The slate "cutout" is clearly made for snooker balls and pockets. If the conversion was to be done 100% properly, you would probably have to cut the slate. Either that or make the pockets slightly smaller (to expose less slate) and having a "custom" pocket cut angle to work with this non-standard slate.

The funny thing is that the table (with the slate being unchanged) might have played easier with the original snooker rails (raised up a bit and the pockets widened slightly). I actually practice straight pool on a 6' by 12 ' snooker table sometimes, and the pockets play better than you'd expect, even if it is a fairly tight club table and I use pool size balls. It is the size of the table and slowness of the cloth that kills most runs for me. And of course balls along the rails are impossibly difficult, so there is that problem, wich could be solved with wider pockets.
 

Renegade_56

R56 Custom Cues
Silver Member
The bigger the pocket opening, the more it exposes the slate shelf, giving more room for a ball to sit.

So in this case Glen, what would be a proper shelf depth from the points, and what is the radius of the shelf edge supposed to be. I am getting ready to change my snooker table to pool and surely will run in to this. I am thinking about 4 5/8 or 4 3/4 inch pockets.
 

realkingcobra

Well-known member
Silver Member
So in this case Glen, what would be a proper shelf depth from the points, and what is the radius of the shelf edge supposed to be. I am getting ready to change my snooker table to pool and surely will run in to this. I am thinking about 4 5/8 or 4 3/4 inch pockets.

Unless you're planning on cutting the pocket shelf back, you're better off with 4 1/2" pockets with 141 miters and 15 degrees down angle. Another thing about converting snooker rails to pool rails that most people are not aware of is that snooker rails are thinner than pocket rails, so unless you're having someone do this conversion that knows what they're doing, it's going to be a learning experience for both you and the person doing the work, only you're the one paying for it.
 

StraightPoolIU

Brent
Silver Member
Holy crap! It looks like if you hung a ball deep enough you could actually snooker your opponent with nothing but rail.

Sometimes when a ball gets deep enough it can be hanging, but hard to make because you may not be able to make it by going rail first without missing the ball entirely. We all know how tough it can be to try to draw out when shooting a ball hanging deep in the pocket.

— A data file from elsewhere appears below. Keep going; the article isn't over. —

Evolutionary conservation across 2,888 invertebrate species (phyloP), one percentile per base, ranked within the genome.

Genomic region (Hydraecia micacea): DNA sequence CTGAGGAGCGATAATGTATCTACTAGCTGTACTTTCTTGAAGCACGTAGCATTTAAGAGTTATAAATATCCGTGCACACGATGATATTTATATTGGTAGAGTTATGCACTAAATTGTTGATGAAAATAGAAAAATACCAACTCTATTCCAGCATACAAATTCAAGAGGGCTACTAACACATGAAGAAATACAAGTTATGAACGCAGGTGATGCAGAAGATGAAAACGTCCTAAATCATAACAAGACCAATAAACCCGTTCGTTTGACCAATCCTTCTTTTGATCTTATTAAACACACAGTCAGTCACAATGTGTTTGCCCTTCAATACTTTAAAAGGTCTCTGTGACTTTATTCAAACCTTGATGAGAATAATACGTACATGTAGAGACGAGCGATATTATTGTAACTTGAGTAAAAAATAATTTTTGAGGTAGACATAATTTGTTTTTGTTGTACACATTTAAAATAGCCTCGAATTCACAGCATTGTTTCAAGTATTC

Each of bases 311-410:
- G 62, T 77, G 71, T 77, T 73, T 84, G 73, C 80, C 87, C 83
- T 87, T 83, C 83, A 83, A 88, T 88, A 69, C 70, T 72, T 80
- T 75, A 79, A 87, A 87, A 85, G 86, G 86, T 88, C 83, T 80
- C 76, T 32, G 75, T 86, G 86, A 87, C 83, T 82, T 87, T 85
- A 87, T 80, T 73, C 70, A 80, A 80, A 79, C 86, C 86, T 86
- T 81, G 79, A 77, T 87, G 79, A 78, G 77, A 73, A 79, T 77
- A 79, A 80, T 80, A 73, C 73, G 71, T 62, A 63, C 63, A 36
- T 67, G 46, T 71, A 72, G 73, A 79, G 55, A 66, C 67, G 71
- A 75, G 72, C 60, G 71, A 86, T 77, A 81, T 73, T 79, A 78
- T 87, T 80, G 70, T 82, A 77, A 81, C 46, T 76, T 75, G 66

realkingcobra

Well-known member
Silver Member
What that table really represents, is the fact that most so called table mechanics in this country have no idea what they're doing, other than getting paid to do a job. And the customer has no idea the difference between what's right, or wrong with a pool table.

Like Mark says all the time, just because the balls bounce off the rails, and go in the pockets, that don't mean the table plays right!!
 

Renegade_56

R56 Custom Cues
Silver Member
So in this case Glen, what would be a proper shelf depth from the points, and what is the radius of the shelf edge supposed to be. I am getting ready to change my snooker table to pool and surely will run in to this. I am thinking about 4 5/8 or 4 3/4 inch pockets.

Unless you're planning on cutting the pocket shelf back, you're better off with 4 1/2" pockets with 141 miters and 15 degrees down angle. Another thing about converting snooker rails to pool rails that most people are not aware of is that snooker rails are thinner than pocket rails, so unless you're having someone do this conversion that knows what they're doing, it's going to be a learning experience for both you and the person doing the work, only you're the one paying for it.

I am thinking I will probably have to cut the shelf back, which is why I asked for a distance. The nose height on the K66 cushion currently is at pretty much 1.400" so I think that should work. I play on Diamonds at my local room with 4 5/8 pockets and deep shelves and everyone has trouble rattling balls on them, so that is why I'm thinking 4 5/8 on my 10 footer, with similar miters, but I don't want the deep shelf rattle. I've been told about 1 inch is a good depth.